Monday, July 20, 2015
"The Privateersman", by Andrew Wareham
In few words: This is a rag to richest story of commoner Tom Andrews who after fleeing New York on a privateering ship with Joseph Star his partner, a half Carib freed slave, has heavily invested in iron, mines , and cotton and has taken all advantage of the early industrial boom thus making himself and Joseph very fortunate.
The plot is mainly of Tom’s life and slowly introduces a young man who found his way out of criminality to become a well-paid privateer. As he aged, his experience on the high seas made him a ruthless entrepreneur and eventually a respectable English factory owner. Inevitably, his fortune opened the door to the upper crust and all the attention that came with it whether wanted or not.
Written in the style of the era this novel is a bit intimidating at first but the story is so captivating that once into the beat I eventually overcame the challenge. The author’s touch into the period lifestyle of the 18th century is vivid and to the point. The description of England’s aristocracy combined with how businesses were run during the industrial revolution play a huge part. Capitalizing on cheap labor and the bad luck of others, Tom Andrews with Joseph Star became two of the richest men in the country and did so without imposing fear or punishment on their workers but rather giving them incentives. Definitely the characterization reflects the time period.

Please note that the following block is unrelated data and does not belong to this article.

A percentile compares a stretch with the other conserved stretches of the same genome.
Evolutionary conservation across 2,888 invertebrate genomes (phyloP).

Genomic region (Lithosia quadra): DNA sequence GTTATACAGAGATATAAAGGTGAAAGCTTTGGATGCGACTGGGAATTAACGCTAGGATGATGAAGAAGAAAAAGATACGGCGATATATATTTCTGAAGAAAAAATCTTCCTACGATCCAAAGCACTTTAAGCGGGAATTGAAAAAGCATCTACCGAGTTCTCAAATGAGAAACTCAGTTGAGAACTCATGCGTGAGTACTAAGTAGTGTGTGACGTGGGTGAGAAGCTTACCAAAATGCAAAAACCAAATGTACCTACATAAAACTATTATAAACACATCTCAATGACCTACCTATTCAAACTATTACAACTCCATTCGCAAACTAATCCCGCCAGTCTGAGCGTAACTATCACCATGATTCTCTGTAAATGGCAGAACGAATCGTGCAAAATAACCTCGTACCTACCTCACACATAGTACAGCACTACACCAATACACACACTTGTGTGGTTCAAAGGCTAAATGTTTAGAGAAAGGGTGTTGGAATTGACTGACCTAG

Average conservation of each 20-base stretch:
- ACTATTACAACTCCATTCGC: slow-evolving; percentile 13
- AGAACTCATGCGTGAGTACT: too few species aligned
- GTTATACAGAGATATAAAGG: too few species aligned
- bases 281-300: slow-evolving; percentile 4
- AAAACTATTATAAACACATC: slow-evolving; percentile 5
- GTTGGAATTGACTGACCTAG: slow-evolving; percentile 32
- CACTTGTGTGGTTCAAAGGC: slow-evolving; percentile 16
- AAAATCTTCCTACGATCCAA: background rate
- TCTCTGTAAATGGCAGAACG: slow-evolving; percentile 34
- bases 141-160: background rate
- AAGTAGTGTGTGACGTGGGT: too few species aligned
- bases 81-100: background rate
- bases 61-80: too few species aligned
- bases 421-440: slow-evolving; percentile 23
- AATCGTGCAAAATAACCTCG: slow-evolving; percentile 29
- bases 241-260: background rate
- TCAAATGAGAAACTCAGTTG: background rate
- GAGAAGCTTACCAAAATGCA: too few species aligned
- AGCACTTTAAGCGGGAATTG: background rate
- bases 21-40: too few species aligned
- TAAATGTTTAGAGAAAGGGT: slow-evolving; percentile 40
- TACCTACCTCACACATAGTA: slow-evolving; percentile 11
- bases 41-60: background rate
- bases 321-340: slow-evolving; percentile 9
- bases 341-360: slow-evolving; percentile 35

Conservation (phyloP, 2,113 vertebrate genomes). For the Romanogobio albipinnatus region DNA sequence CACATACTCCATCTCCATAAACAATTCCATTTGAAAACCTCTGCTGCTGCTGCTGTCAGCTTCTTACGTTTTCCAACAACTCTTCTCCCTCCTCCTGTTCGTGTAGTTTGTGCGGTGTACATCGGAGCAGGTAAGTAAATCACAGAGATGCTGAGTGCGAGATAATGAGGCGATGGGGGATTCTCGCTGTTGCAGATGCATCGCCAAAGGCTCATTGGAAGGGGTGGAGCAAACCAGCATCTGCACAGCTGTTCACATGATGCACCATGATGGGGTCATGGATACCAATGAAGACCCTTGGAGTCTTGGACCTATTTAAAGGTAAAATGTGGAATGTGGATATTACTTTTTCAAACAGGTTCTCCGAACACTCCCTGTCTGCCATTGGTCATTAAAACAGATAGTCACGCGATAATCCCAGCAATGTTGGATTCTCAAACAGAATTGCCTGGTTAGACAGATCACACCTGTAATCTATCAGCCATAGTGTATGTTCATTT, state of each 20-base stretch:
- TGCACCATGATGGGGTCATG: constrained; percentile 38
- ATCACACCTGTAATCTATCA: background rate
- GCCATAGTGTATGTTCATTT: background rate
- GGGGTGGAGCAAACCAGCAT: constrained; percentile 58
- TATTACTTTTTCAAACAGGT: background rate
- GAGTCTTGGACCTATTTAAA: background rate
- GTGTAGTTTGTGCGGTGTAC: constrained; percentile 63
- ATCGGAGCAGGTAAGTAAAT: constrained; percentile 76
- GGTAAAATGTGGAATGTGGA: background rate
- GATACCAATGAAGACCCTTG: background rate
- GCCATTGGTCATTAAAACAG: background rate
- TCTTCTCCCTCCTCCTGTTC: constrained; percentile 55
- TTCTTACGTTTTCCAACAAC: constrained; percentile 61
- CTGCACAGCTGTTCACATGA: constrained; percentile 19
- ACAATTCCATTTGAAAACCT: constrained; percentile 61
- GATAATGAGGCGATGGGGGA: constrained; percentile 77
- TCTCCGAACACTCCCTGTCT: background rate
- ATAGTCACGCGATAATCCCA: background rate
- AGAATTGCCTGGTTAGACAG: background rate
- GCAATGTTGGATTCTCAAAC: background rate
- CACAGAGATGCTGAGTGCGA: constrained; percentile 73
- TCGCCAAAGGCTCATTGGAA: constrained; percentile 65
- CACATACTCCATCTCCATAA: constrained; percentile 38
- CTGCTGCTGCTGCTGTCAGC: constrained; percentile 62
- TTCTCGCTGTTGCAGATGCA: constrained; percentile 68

The story telling is well-done although I found the development to be a bit slow and seemed to drag at times. Having said this, I give this book thumps up for its details and historical background and the interesting manner in which it was delivered.